Martial Arts with Integrity



Article or Event


4 Ways Knowing Your History Can Improve Your Skill


Even among martial artists who take their history seriously, there are many people who see martial arts history as nothing more than an interesting diversion–a distraction from real training.  They have a point.  The best way to gain skill is to train.  But understanding your history is certainly not useless!  Here are four ways that knowing your history can help you in your training.

1. Technical details are sometimes recorded but no longer taught.

There are many specific instances of forms applications being recorded in old texts, but here’s a more in-depth example that I learned by paying attention to Iain Abernethy.  Suppose you are practicing Jindo.  You might know the form well from many repetitions, and you might have the conditioning and balance to perform it well.  You might also have a good sense of how to analyze a form.  The original applications are lost to time, so it is often left to the student to make interpretations.  In this, a little history can help a lot.

Jindo is the Korean version of Chinto, a form created by Matsumura Sokon.  Matsumura was the martial arts instructor and bodyguard to the king of the Ryukyu islands.  The king sent him to deal with a shipwrecked sailor by the name of Chinto, who had taken up residence in some local caves and had been stealing from farmers’ crops to survive.  But when they fought, neither could defeat the other and they arrived to an agreement–Matsumura would take care of Chinto and help him get home to China in exchange for teaching him his techniques.  He created the form to record what Chinto had taught him.

Sokon Matsumura.jpg

Matsumura Sokon

From this story we can make some guesses to help with our interpretations.  Since Matsumura was already the king’s instructor and bodyguard, he must have already been a very competent fighter when he began learning from Chinto, so we can eliminate any applications that are very common or basic.  Consequently a student should not study this form too deeply until other simpler forms are well understood.  We can also assume that there are no applications that are not highly effective in practical situations, as these would have been useless to Matsumura.  We know from another story that Matsumura hated the flying front kick, and it is very weird that we see one in Chinto.  It is very likely that this move is a modern development.


Author practicing Jindo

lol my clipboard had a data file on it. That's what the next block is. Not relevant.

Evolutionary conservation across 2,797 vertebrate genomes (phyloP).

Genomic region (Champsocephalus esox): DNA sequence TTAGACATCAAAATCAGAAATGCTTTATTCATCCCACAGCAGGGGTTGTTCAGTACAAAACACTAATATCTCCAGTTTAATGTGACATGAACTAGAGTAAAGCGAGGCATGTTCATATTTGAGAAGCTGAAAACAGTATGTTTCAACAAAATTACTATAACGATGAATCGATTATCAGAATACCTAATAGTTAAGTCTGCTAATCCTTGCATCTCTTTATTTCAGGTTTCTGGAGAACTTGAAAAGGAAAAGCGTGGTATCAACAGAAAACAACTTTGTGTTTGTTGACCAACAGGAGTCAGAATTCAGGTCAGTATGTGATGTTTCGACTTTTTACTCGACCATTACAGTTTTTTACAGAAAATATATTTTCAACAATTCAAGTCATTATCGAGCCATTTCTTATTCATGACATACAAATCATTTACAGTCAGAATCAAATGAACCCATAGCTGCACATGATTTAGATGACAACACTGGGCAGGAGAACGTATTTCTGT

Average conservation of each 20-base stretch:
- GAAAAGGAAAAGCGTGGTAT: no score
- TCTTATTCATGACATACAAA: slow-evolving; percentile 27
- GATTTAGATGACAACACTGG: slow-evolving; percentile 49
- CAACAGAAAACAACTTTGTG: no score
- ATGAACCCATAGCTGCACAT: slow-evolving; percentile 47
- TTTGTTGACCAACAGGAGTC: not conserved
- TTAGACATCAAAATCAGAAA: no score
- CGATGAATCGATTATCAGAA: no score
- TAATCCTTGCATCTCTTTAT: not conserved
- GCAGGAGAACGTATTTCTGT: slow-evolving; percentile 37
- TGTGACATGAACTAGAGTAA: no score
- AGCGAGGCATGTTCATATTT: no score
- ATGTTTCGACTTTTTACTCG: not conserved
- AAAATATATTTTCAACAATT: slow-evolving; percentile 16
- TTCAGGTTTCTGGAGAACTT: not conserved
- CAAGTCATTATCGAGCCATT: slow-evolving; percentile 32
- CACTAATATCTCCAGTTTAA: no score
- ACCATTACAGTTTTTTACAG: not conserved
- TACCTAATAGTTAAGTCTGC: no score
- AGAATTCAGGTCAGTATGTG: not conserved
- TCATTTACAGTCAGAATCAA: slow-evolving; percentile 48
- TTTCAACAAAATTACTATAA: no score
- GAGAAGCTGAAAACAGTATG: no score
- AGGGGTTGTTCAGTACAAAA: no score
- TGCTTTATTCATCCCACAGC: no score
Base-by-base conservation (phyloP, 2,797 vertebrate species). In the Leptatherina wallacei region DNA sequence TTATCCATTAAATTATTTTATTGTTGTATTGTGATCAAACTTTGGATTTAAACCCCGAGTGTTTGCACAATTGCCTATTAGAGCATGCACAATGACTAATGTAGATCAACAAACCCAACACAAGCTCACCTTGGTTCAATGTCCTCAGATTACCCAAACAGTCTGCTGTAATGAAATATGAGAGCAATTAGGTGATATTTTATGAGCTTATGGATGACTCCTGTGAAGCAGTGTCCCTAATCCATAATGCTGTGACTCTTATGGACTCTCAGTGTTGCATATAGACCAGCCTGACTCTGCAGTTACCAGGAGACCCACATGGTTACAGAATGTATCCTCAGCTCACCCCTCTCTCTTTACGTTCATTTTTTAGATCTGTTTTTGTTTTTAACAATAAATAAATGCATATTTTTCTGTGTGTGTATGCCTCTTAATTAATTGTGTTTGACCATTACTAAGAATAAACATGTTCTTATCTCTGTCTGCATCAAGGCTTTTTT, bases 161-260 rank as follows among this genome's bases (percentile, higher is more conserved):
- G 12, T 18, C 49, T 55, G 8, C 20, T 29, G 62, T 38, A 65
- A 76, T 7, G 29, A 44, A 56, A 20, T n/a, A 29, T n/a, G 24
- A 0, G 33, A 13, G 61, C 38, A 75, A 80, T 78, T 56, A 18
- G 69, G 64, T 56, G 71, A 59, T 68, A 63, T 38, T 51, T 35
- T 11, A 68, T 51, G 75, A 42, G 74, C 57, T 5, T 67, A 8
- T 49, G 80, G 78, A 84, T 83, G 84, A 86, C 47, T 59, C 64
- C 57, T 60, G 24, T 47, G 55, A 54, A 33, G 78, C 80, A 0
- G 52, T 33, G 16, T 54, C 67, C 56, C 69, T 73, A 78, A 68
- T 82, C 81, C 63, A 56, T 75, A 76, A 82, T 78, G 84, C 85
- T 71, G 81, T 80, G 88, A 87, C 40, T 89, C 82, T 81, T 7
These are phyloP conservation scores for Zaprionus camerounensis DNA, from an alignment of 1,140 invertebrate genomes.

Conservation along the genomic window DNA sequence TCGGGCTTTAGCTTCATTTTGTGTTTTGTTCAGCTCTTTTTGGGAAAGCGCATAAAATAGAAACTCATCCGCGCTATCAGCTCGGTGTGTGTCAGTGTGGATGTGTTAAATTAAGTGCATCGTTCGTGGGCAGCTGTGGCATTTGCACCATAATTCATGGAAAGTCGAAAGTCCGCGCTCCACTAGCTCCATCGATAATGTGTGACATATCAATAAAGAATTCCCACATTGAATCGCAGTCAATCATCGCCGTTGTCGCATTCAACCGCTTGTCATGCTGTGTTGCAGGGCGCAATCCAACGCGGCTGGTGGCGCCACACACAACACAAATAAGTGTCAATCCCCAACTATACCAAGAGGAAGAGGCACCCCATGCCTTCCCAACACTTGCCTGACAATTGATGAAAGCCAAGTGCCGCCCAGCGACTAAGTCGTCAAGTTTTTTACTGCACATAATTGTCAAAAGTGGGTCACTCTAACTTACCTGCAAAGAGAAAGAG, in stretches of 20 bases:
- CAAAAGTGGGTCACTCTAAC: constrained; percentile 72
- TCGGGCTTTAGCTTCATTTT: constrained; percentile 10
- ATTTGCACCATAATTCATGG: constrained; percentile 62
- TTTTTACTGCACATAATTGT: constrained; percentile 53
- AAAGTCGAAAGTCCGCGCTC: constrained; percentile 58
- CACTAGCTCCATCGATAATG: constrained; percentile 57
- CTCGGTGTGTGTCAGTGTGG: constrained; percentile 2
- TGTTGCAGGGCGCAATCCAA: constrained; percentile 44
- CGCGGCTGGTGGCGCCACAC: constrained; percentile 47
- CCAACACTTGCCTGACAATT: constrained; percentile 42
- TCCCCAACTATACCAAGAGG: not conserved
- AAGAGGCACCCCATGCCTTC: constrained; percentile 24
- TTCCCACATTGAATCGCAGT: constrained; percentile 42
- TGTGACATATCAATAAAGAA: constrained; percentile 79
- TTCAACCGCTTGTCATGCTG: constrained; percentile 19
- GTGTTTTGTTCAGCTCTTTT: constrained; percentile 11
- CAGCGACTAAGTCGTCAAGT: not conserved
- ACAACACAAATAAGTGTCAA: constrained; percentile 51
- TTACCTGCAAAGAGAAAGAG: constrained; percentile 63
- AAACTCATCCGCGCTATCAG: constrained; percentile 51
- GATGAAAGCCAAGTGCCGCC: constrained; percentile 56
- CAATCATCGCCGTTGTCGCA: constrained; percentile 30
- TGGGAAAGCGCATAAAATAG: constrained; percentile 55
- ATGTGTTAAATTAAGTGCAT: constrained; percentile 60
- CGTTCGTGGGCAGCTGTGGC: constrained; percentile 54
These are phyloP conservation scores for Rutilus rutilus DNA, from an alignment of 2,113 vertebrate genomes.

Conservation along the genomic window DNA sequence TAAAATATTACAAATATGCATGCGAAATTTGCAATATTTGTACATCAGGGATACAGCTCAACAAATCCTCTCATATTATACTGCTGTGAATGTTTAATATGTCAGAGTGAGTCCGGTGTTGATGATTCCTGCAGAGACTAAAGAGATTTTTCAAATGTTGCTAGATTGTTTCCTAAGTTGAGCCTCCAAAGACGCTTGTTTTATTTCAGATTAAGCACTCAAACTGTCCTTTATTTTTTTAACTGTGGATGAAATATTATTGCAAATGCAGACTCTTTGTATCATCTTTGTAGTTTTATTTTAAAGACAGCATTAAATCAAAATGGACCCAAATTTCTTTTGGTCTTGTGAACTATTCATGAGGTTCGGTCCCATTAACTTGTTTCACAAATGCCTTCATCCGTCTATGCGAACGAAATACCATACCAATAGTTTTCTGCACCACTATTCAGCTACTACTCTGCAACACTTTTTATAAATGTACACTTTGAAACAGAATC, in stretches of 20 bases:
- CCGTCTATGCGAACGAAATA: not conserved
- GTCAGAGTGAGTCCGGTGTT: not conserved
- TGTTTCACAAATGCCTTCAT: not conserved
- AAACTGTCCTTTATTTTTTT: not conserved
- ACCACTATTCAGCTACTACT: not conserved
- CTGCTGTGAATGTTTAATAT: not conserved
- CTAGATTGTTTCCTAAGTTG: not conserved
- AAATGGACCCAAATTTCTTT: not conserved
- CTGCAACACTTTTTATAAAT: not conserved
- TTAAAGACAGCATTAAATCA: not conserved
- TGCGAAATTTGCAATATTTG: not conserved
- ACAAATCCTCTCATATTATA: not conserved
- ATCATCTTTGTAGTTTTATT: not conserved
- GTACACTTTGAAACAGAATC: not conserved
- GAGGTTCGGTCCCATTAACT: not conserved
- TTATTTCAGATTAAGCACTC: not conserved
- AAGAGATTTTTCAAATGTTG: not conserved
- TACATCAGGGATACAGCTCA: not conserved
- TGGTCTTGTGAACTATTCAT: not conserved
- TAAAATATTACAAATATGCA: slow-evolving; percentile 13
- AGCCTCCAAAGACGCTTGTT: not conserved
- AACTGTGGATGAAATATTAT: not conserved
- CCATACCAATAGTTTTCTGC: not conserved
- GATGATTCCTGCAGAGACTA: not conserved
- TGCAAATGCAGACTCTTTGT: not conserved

By knowing the history of this form, a student can optimize his or her training time by focusing on applications that are consistent with the skills and goals of the people who created it.  (For more on this specific example, this podcast episode is an excellent use of your time.)

2.  Understanding the roots of your art can help you optimize your cross training.

Many martial artists cross train in other arts.  Usually they do this to cover material that is excluded or minimized in their regular training.  There’s nothing wrong with that, but what a lot of people don’t realize is that cross training can also help you understand your primary art more deeply.

For example, I have studied Kang Duk Won taekwondo for years.  By understanding its history, I know that it was founded by a student of Yoon Byungin.  Yoon’s primary art was Chinese chuan fa, and his second art was Japanese karate.  The influences of both on Kang Duk won are very obvious, and I have learned a great deal about Kang Duk Won by cross training in karate.  Sadly, it is impossible to do this with the art’s Chinese roots.  “Chuan fa” is a broad term that encompasses far too many styles to even dabble in, and the specific style that Yoon studied is simply not known.  There have been efforts to rediscover it, but no definitive answer yet.

3.  Knowledge of the history of your art can open doors among its practitioners.

The first time I was in Korea, I met Grandmaster Park Chull Hee.  I knew him only by his martial arts achievements–most notably founding Kang Duk Won taekwondo.  I knew enough that I was able to seek him out, even though I had no contact information and he was retired without a school or a website.  When I met with him, I was able to ask intelligent questions about the history of our art.  I’ll never know for sure if that was a factor, but by the end of our meeting he promised to teach me.  Without the history knowledge I had, I may never even have found him, and everything I have ever learned from him might never have come.


4.  Your history can inspire you.

Grandmaster Park once told me a story about another instructor who forced his new students to sit outside of his house without food or water for three days.  If they were able to do so without giving up, he would accept them as students and begin their training.  Grandmaster Park said he never did that to his students, because it was harsh and unnecessary.  He didn’t tell me whether this story was true or if it was more of a fable or legend, but ultimately it didn’t matter.  After he told me that, standing in a deep stance for an impossibly long number of minutes didn’t seem quite so impossible.  Because surely I was tough enough to pass the 3-day test, so this measly little stance drill should be easy!

Every style has its stories–some true, some wildly untrue, and plenty in between.  Take from them what you can, maybe knowledge, maybe inspiration, maybe something else entirely.

All that said, no amount of history will help you without the practice to go with it.  Happy training!


No comments so far!

You must be logged in to post a comment.